Retailers from across Scotland gathered in Stirling last month to hear from four different retailers who have lived through the trauma of having a supermarket or discounter move in next door. The session was jointly organised by the Scottish Grocers’ Federation (SGF) and SLR and was chaired by SLR publisher Antony Begley.
- Kathryn McCusker | Spar Hawick
- Linda Williams | Premier Broadway Convenience Store, Edinburgh
- Graeme Knowles | Nisa Local, Aberdeen
- Abdul Majid | Nisa Local, Bellshill
The heavily retailer-focused event was the latest in a series of SGF activities under a reshaped SGF management team led by President Abdul Majid and incoming CEO Pete Cheema. The event also saw the final formal public appearance by outgoing Chief Executive John Drummond who received a warm round of applause from the audience.
Entitled ‘Retailing in a Challenging Environment’, the session built on the expo held by SGF and SLR at the Holyrood parliament in January and reflects a renewed focus on independent retailers by the SGF.
Speakers from four stores across Scotland gave honest and open presentations about their experiences of having supermarkets and discounters move in next door to them. All have risen to the challenge but all admitted that the experience had been traumatic and the consequences long lasting.
The session offered attendees invaluable insights into the realities of coping with this sort of competition and proved hugely beneficial for all delegates.
“We hope the retailers in the room never have to go through what we went through,” said Abdul Majid during his presentation, “But the reality is that many of you in the room will unfortunately face challenged like this in the future and hopefully what you learn today will stand you in good stead.”
Four retailers presented during the session: Kathryn McCusker who runs Spar Hawick with her husband George outlined how difficult it had been to cope with the arrival of a Sainsburys supermarket just yards from their store five years ago and how ill prepared they had been for coping with it. Their Spar store’s turnover and margins took a severe hit and “have never fully recovered” but the lessons the couple learned have helped them cope with the potential arrival of more competition in the form of an Aldi store.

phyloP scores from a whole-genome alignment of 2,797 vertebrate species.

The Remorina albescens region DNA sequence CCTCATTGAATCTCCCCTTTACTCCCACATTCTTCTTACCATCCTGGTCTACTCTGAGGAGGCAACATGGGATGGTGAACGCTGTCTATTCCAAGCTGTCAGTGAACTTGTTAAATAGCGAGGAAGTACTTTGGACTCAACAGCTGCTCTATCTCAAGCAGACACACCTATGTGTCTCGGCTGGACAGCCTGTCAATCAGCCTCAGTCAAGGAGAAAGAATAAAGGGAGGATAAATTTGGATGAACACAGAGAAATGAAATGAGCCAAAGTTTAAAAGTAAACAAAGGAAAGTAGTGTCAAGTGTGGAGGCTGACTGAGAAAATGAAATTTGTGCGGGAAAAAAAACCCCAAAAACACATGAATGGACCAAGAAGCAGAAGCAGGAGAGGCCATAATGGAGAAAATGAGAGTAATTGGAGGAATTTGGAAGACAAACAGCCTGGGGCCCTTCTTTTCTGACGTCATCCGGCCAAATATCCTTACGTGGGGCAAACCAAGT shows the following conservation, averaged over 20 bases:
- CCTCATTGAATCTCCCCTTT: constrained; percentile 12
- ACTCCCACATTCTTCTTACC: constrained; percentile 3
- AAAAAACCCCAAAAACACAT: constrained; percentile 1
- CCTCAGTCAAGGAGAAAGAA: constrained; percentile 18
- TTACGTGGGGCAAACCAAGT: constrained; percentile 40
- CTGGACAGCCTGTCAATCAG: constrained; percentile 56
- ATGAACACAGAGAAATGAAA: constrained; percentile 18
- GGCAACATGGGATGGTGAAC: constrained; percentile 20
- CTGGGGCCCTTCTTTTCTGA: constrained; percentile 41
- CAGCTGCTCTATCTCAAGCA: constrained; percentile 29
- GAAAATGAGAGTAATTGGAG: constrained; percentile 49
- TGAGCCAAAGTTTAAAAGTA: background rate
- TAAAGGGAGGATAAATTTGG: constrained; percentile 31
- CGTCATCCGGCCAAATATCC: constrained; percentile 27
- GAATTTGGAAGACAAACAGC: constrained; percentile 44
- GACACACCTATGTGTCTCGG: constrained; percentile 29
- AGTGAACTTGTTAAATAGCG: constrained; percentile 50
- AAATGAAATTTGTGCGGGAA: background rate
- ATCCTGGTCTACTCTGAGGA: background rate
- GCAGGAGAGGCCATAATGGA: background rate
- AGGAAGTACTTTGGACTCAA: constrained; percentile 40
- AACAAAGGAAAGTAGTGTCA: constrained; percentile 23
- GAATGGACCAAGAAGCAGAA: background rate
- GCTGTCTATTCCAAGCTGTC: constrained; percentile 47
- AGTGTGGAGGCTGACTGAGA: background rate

A first planning application by the German discounter was withdrawn late last year but the application was subsequently resubmitted in January this year. This is clearly a very trying time for Kathryn and George and everything they shared with the audience was hugely well received.
Linda Williams of Premier Broadway Convenience Store in Edinburgh then gave an update on their well documented (and ultimately unsuccessful) struggle to prevent Aldi moving in almost literally next door. Another distressing tale to listen to, the episode nonetheless provided the audience with plenty of food for thought and lots of great ideas on how to mount a strong campaign against the encroachment of a major retailer into the heart of a community.
Graeme Knowles of Nisa Local in Aberdeen was next to present, discussing the arrival of a 60,000sq ft Tesco supermarket just 50m from his door. The immediate impact saw £13,000 knocked off his store’s weekly turnover within the first month; a catastrophic result. But ingenuity, hard work and commitment have seen his store reclaim much of that drop – though Graeme admits he will never get it all back.
The addition of a Post Office counter has driven footfall and an innovative strategy to host a local bakery within the store looks set to bring yet more footfall, so all is certainly not lost.
Last up was Abdul Majid, SGF President and owner of Nisa Local in Bellshill. Abdul had a Tesco Extra move in within a quarter of a mile of his store back in 2009. The tale is similar with falling sales and margins that have been stemmed but never fully recovered.
It was a very sobering session with but the lessons shared should prove invaluable to those in attendance. It’s a harsh reality of today’s food retailing world that the planning system is not adequately built to cope with the arrival of the supermarkets and discounters. But the challenge for retailers now is to work together to force change by ensuring that our country’s politicians understand the realities of retail.
That process began in earnest with the Holyrood exhibition in January and will continue until the message has been driven home. There are lots of ways that retailers can help in that process including participating in a survey being conducted by the University of Stirling into the huge value that local stores bring to their communities.
Look out in the next issue of SLR for more on that front and information on how you can get involved.